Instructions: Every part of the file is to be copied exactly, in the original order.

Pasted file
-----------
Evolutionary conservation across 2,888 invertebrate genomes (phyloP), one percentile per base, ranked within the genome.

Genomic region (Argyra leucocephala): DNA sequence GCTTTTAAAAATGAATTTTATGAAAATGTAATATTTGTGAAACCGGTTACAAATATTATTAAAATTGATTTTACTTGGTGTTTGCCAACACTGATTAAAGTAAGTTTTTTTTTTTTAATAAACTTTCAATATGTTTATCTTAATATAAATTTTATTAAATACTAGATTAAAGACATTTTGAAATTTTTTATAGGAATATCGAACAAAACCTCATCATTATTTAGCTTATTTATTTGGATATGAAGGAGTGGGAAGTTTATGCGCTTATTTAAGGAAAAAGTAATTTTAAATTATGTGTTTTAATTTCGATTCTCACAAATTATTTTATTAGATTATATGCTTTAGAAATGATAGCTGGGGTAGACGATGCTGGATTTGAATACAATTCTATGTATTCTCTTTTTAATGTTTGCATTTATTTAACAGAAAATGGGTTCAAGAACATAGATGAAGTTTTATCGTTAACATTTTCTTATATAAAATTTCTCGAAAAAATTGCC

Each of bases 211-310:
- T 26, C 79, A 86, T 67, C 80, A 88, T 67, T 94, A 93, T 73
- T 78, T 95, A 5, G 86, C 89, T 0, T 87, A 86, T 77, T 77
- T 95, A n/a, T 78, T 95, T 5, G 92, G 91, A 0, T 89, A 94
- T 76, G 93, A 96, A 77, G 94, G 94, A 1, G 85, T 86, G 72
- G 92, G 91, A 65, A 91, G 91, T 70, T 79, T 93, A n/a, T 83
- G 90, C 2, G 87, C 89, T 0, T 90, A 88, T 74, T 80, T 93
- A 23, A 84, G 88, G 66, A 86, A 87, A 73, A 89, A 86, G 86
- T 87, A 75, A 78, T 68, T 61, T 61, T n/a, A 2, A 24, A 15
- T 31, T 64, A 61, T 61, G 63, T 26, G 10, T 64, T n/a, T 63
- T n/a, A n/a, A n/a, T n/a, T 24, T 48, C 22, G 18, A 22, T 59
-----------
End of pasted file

Evolutionary conservation across 2,888 invertebrate genomes (phyloP), one percentile per base, ranked within the genome.

Genomic region (Argyra leucocephala): DNA sequence GCTTTTAAAAATGAATTTTATGAAAATGTAATATTTGTGAAACCGGTTACAAATATTATTAAAATTGATTTTACTTGGTGTTTGCCAACACTGATTAAAGTAAGTTTTTTTTTTTTAATAAACTTTCAATATGTTTATCTTAATATAAATTTTATTAAATACTAGATTAAAGACATTTTGAAATTTTTTATAGGAATATCGAACAAAACCTCATCATTATTTAGCTTATTTATTTGGATATGAAGGAGTGGGAAGTTTATGCGCTTATTTAAGGAAAAAGTAATTTTAAATTATGTGTTTTAATTTCGATTCTCACAAATTATTTTATTAGATTATATGCTTTAGAAATGATAGCTGGGGTAGACGATGCTGGATTTGAATACAATTCTATGTATTCTCTTTTTAATGTTTGCATTTATTTAACAGAAAATGGGTTCAAGAACATAGATGAAGTTTTATCGTTAACATTTTCTTATATAAAATTTCTCGAAAAAATTGCC

Each of bases 211-310:
- T 26, C 79, A 86, T 67, C 80, A 88, T 67, T 94, A 93, T 73
- T 78, T 95, A 5, G 86, C 89, T 0, T 87, A 86, T 77, T 77
- T 95, A n/a, T 78, T 95, T 5, G 92, G 91, A 0, T 89, A 94
- T 76, G 93, A 96, A 77, G 94, G 94, A 1, G 85, T 86, G 72
- G 92, G 91, A 65, A 91, G 91, T 70, T 79, T 93, A n/a, T 83
- G 90, C 2, G 87, C 89, T 0, T 90, A 88, T 74, T 80, T 93
- A 23, A 84, G 88, G 66, A 86, A 87, A 73, A 89, A 86, G 86
- T 87, A 75, A 78, T 68, T 61, T 61, T n/a, A 2, A 24, A 15
- T 31, T 64, A 61, T 61, G 63, T 26, G 10, T 64, T n/a, T 63
- T n/a, A n/a, A n/a, T n/a, T 24, T 48, C 22, G 18, A 22, T 59